Sunday, May 20 was confirmation Sunday.  This is an important milestone for youth in that they become full-fledged members of our church.  More importantly, they are on a faith journey to learn more about their relationship with Jesus, how they can relate that to the church, and how the church supports them through this. The act of being confirmed is the visible culmination of weeks of study, self-reflection, group discussion, prayer, and more.  It is where young people publicly declare their commitment to honor God and their Church by living as a “disciple of Christ,” and their intention to continue that journey throughout their lives. 

We were blessed with 11 confirmands this year. 

My son, Wyatt was confirmed Sunday May 20th at Virginia Beach United Methodist. The days before, I had been reflecting on how huge that event feels to me and how excited I was that he was choosing confirmation. I spent of big part of my life as a non-Christian. I found myself at VBUMC through the MOPS program in 2010. I remember pulling into the parking lot and saying to myself “Crap. It’s in a ‘churchy church.’” Long story short, I found Christ in this “churchy church.” My son Wyatt is autistic and super literal, so when he was a little boy and I was trying to get him “to do church” with me the concept of God was such an abstract thing for him to grasp. For Wyatt’s mind, I couldn’t provide tangible proof of Gods existence, therefore, He simply didn’t exist. It took years here. Through continual attendance, Sunday School, the childcare (Cove), the music ministry/praise band, CREW, various opportunities to serve, even VBS, we learned who God is through His people. More, Wyatt learned that God exists because his teachers at VBUMC are walking, talking (proof/tangible) evidence of Him.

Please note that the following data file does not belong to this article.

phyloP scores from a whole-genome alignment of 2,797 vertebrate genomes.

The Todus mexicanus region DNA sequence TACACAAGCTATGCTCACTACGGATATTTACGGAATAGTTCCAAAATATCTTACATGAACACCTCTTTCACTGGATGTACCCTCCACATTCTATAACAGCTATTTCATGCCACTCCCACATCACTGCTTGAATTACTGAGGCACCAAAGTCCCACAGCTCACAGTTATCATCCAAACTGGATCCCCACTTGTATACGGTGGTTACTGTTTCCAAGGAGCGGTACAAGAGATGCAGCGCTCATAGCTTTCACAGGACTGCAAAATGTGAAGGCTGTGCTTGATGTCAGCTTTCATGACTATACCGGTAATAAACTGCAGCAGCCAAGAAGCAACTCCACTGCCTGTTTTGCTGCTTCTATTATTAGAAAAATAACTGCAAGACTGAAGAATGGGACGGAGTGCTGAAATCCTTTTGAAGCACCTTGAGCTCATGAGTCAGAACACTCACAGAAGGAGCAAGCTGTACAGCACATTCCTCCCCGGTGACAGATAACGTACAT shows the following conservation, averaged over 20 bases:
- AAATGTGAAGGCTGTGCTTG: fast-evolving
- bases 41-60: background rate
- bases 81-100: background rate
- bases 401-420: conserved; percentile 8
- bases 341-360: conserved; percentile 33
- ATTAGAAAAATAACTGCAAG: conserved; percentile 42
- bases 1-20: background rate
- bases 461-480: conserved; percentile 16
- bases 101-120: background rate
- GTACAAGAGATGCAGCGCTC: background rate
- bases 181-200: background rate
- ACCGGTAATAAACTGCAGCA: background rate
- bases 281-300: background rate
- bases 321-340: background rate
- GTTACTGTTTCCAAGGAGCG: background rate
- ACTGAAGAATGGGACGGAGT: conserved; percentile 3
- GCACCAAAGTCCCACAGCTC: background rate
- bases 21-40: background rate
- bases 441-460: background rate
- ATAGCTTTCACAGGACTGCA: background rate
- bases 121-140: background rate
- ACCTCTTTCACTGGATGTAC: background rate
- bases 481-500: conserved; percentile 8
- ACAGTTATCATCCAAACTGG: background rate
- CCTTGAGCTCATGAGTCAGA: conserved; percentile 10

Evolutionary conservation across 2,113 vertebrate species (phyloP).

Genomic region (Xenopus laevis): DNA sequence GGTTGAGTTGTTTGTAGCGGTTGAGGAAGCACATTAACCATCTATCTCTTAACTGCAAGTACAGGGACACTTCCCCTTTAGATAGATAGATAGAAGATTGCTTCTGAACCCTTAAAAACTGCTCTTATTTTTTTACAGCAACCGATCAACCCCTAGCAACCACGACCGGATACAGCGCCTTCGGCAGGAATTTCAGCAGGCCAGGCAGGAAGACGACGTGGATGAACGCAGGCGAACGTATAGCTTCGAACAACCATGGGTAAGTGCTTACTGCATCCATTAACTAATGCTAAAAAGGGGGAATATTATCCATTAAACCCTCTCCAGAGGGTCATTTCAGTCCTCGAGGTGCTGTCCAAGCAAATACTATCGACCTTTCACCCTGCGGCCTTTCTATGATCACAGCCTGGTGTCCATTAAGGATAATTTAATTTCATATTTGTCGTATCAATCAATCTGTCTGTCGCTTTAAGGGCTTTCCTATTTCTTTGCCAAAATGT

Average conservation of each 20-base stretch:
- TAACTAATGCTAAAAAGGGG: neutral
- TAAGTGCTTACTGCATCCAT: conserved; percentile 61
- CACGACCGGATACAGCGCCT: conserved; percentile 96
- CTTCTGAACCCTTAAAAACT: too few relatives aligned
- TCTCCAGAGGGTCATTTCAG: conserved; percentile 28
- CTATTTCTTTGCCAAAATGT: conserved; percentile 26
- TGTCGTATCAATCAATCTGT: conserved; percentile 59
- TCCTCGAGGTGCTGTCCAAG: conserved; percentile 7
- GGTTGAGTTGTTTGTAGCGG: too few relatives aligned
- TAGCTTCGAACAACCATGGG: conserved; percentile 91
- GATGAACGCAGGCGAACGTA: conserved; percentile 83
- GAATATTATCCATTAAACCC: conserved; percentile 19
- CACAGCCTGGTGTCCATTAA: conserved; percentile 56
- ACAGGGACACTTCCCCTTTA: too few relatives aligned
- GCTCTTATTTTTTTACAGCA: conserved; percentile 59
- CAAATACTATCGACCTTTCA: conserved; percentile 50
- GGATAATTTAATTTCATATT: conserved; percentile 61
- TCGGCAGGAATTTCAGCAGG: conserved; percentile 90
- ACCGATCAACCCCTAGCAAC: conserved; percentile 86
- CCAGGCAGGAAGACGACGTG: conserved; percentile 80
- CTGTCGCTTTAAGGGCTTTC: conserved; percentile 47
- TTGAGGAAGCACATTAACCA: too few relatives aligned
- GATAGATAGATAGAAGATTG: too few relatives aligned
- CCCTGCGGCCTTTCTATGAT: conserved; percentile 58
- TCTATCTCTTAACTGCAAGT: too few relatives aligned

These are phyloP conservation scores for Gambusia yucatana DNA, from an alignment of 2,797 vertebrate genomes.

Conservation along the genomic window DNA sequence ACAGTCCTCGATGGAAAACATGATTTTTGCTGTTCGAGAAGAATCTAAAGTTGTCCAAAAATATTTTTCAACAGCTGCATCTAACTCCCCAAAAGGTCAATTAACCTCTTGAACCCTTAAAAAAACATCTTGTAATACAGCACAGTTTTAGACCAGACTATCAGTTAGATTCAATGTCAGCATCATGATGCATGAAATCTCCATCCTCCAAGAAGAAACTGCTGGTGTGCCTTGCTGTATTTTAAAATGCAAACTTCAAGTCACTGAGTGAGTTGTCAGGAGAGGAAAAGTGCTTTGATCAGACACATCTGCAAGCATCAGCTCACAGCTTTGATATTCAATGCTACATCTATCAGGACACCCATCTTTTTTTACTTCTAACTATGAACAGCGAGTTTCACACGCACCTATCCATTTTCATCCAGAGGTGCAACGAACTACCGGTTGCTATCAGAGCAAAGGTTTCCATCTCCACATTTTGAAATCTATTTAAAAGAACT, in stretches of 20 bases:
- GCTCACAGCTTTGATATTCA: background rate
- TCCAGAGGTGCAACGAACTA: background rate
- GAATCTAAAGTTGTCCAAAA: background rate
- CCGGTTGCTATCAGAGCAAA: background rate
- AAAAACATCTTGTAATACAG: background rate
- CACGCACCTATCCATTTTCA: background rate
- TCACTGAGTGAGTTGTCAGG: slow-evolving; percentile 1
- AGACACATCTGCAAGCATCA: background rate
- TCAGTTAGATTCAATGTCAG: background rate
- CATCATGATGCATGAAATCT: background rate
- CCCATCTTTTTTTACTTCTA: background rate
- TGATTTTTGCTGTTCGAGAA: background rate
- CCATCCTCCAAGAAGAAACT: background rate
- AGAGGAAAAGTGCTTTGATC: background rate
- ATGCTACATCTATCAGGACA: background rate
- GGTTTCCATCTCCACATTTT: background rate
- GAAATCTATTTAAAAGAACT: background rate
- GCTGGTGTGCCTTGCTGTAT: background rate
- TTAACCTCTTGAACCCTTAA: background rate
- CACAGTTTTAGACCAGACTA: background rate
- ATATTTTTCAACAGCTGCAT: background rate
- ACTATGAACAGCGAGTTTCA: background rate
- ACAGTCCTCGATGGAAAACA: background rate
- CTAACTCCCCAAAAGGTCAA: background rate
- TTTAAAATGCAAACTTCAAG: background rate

I became a believer and somewhere along our journey together, Wyatt hit the “I believe” button as well and he’s chosen to be confirmed. I can’t even describe how full my heart is and how proud I am of Wyatt!”

– Sarah Rigowski, church member

Potter’s House Report May 2018

The total value of support provided in the form of financial aid, bikes, and food was $33,934.06.  We conducted 190 interviews for financial aid, fed 441 households at Fresh Food Wednesday, and did this with the support of 319 volunteers! 

Among the reasons for needing financial assistance are: